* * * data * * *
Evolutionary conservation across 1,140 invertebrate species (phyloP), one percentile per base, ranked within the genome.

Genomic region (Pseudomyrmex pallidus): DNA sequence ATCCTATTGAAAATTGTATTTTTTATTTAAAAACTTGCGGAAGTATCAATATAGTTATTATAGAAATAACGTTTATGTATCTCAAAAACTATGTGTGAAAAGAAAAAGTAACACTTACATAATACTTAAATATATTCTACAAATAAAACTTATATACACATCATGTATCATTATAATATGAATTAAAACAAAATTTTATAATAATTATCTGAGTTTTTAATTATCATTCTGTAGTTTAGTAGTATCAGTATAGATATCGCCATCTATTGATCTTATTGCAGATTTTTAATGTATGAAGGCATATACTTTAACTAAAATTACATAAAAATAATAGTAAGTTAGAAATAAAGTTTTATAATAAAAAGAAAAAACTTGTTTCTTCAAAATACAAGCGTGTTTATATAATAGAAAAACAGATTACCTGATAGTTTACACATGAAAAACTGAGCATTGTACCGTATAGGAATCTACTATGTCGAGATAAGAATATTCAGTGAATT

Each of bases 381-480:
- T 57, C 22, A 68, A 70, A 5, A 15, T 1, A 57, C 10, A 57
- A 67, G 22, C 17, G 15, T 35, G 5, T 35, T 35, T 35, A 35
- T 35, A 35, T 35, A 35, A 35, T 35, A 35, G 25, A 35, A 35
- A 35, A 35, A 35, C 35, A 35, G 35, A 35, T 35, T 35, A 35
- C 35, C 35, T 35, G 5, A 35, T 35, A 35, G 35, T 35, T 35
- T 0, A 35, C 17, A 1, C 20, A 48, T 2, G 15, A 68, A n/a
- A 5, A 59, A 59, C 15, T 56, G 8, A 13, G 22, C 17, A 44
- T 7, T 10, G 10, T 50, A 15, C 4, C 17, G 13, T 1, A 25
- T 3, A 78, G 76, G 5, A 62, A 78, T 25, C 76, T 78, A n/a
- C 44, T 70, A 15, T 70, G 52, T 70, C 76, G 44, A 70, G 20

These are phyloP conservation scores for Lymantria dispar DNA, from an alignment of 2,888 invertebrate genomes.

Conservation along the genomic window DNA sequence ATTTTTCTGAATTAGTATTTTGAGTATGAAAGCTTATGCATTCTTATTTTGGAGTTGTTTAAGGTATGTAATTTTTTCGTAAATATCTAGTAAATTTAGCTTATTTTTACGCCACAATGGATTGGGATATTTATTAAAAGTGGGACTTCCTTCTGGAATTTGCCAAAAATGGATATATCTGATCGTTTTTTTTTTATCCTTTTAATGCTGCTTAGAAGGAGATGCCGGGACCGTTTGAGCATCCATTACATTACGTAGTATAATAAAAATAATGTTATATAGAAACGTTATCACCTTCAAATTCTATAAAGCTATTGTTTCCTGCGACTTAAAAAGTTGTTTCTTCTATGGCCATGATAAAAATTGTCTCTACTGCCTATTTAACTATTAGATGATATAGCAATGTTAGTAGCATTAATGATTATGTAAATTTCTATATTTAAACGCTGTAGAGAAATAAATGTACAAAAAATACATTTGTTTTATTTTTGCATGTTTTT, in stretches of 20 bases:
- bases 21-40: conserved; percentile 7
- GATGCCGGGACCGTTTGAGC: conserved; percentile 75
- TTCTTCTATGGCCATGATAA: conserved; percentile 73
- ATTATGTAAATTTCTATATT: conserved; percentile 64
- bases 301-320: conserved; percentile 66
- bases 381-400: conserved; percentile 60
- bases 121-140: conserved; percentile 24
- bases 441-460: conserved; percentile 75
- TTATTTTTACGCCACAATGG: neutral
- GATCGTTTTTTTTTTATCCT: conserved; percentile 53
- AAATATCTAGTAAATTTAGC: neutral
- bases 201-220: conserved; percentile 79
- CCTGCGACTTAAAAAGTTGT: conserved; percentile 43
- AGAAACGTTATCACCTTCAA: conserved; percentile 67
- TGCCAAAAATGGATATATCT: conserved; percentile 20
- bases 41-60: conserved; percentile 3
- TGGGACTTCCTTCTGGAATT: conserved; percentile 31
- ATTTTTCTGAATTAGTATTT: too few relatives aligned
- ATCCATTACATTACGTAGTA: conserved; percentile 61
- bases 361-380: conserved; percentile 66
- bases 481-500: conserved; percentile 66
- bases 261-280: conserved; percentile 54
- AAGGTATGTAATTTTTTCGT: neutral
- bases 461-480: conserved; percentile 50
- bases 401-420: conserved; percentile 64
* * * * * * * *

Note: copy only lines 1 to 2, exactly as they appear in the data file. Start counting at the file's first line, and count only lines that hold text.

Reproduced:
Evolutionary conservation across 1,140 invertebrate species (phyloP), one percentile per base, ranked within the genome.

Genomic region (Pseudomyrmex pallidus): DNA sequence ATCCTATTGAAAATTGTATTTTTTATTTAAAAACTTGCGGAAGTATCAATATAGTTATTATAGAAATAACGTTTATGTATCTCAAAAACTATGTGTGAAAAGAAAAAGTAACACTTACATAATACTTAAATATATTCTACAAATAAAACTTATATACACATCATGTATCATTATAATATGAATTAAAACAAAATTTTATAATAATTATCTGAGTTTTTAATTATCATTCTGTAGTTTAGTAGTATCAGTATAGATATCGCCATCTATTGATCTTATTGCAGATTTTTAATGTATGAAGGCATATACTTTAACTAAAATTACATAAAAATAATAGTAAGTTAGAAATAAAGTTTTATAATAAAAAGAAAAAACTTGTTTCTTCAAAATACAAGCGTGTTTATATAATAGAAAAACAGATTACCTGATAGTTTACACATGAAAAACTGAGCATTGTACCGTATAGGAATCTACTATGTCGAGATAAGAATATTCAGTGAATT